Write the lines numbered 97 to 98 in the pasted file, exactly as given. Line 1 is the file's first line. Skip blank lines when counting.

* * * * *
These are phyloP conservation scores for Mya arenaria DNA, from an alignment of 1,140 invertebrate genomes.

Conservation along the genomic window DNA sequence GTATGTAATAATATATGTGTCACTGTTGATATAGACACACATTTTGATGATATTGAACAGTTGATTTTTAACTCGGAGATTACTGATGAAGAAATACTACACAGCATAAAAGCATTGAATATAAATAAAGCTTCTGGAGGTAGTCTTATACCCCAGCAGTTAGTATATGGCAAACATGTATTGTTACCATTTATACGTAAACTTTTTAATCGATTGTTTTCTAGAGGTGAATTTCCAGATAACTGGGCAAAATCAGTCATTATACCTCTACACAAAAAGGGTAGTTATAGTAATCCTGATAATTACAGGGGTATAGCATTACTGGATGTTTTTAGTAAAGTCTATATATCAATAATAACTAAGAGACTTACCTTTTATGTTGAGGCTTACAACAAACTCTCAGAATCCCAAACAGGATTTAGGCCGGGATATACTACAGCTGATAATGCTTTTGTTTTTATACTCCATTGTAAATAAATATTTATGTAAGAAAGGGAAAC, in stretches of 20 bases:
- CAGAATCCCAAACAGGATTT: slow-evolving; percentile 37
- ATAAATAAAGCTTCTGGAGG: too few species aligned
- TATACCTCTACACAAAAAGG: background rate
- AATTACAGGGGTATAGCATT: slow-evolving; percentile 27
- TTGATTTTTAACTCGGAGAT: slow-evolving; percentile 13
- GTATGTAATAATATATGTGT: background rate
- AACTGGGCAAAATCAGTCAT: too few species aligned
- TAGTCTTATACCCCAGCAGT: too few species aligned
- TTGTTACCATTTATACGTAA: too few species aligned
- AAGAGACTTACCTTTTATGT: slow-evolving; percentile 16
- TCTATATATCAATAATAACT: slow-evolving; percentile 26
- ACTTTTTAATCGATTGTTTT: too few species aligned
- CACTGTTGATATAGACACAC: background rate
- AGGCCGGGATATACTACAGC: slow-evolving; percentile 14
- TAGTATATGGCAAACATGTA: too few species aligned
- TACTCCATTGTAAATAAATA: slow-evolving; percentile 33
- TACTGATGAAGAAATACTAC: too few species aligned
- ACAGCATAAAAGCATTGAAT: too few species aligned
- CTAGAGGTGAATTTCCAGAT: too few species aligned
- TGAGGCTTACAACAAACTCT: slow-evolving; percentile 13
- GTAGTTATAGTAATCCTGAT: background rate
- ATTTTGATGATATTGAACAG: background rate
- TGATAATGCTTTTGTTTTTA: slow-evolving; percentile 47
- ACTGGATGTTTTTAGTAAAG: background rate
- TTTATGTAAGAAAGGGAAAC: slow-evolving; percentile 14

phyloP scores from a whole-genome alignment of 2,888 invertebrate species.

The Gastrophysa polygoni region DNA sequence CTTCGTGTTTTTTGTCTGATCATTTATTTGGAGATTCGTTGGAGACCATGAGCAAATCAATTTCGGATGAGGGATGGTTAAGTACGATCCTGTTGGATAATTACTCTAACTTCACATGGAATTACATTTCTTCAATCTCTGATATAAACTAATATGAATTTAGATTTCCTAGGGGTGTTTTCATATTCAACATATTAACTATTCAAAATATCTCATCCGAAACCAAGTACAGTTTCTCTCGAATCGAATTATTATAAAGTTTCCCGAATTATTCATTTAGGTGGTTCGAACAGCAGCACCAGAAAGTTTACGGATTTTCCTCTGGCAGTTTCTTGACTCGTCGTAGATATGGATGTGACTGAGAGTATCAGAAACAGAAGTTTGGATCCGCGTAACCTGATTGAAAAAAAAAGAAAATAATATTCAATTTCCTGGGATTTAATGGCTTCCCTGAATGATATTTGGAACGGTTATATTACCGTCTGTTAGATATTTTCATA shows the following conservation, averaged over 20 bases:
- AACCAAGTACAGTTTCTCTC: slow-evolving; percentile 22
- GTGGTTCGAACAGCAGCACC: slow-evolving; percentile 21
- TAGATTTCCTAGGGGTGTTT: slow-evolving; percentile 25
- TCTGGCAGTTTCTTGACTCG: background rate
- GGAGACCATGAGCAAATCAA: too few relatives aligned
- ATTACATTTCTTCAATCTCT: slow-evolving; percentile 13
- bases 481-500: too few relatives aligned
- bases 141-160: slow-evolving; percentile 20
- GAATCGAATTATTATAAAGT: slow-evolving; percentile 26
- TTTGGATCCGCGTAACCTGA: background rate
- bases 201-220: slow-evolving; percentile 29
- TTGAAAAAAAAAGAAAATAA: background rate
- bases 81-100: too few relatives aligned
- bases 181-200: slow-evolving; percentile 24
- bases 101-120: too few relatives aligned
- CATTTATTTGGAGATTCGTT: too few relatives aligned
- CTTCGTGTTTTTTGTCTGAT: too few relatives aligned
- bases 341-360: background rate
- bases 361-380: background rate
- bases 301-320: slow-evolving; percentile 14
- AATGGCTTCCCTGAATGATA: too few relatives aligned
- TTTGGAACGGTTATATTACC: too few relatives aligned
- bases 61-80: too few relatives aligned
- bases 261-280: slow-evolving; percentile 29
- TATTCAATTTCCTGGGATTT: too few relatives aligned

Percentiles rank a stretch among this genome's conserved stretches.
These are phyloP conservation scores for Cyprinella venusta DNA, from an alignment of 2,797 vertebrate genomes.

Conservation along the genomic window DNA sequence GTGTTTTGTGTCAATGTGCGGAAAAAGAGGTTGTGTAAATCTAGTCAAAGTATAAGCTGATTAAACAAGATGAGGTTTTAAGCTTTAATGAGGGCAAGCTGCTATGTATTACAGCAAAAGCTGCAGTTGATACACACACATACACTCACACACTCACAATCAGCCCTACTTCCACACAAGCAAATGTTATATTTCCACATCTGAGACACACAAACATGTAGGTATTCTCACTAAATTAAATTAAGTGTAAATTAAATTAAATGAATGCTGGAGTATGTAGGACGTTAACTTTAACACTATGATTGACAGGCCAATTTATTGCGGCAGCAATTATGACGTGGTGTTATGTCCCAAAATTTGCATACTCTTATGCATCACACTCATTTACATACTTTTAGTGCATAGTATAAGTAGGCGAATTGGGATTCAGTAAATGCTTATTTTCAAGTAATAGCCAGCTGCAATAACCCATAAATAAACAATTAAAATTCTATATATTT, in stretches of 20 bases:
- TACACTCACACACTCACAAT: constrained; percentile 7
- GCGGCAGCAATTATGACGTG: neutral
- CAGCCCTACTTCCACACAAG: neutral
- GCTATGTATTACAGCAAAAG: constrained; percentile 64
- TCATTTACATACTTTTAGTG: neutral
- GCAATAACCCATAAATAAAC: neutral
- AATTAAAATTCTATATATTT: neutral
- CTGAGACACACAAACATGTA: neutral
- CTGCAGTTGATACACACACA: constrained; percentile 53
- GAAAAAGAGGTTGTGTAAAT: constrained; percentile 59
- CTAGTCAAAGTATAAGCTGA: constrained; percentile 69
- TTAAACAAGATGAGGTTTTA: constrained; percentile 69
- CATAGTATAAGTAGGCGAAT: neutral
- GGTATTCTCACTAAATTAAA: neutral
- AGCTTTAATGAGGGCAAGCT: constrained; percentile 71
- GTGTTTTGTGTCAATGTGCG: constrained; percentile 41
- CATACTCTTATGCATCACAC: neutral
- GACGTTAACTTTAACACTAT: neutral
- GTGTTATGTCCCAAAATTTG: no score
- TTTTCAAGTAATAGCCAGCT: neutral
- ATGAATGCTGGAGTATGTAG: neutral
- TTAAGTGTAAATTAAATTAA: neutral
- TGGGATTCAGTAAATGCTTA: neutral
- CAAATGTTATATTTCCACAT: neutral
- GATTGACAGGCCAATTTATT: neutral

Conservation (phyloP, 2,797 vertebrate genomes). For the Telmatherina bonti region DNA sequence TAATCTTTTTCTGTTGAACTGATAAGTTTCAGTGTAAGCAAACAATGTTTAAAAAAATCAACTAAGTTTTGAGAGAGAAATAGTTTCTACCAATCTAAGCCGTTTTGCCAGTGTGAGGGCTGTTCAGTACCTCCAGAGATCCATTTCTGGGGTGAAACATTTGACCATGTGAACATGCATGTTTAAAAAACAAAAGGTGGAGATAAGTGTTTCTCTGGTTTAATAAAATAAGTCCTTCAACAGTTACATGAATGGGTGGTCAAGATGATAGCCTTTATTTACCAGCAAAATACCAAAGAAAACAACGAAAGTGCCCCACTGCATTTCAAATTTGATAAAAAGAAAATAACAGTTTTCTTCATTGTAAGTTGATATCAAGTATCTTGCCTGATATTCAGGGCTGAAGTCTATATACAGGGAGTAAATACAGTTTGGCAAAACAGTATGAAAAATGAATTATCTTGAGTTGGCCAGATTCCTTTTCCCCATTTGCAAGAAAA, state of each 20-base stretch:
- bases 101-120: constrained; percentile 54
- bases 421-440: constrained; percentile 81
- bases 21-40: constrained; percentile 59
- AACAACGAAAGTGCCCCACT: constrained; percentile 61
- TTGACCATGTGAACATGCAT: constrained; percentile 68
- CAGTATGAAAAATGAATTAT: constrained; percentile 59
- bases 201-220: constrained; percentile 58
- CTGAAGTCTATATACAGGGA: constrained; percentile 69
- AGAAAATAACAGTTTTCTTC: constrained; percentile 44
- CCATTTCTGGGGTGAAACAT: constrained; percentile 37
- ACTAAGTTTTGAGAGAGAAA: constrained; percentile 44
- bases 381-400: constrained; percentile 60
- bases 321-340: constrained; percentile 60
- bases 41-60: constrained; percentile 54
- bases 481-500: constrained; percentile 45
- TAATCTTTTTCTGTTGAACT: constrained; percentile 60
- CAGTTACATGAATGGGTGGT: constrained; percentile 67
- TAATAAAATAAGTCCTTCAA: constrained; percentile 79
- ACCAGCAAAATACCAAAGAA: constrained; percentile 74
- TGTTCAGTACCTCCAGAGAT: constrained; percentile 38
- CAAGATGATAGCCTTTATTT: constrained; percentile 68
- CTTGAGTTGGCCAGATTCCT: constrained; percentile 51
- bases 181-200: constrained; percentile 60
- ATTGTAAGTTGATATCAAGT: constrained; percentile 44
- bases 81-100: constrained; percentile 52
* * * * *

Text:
- bases 41-60: constrained; percentile 54
- bases 481-500: constrained; percentile 45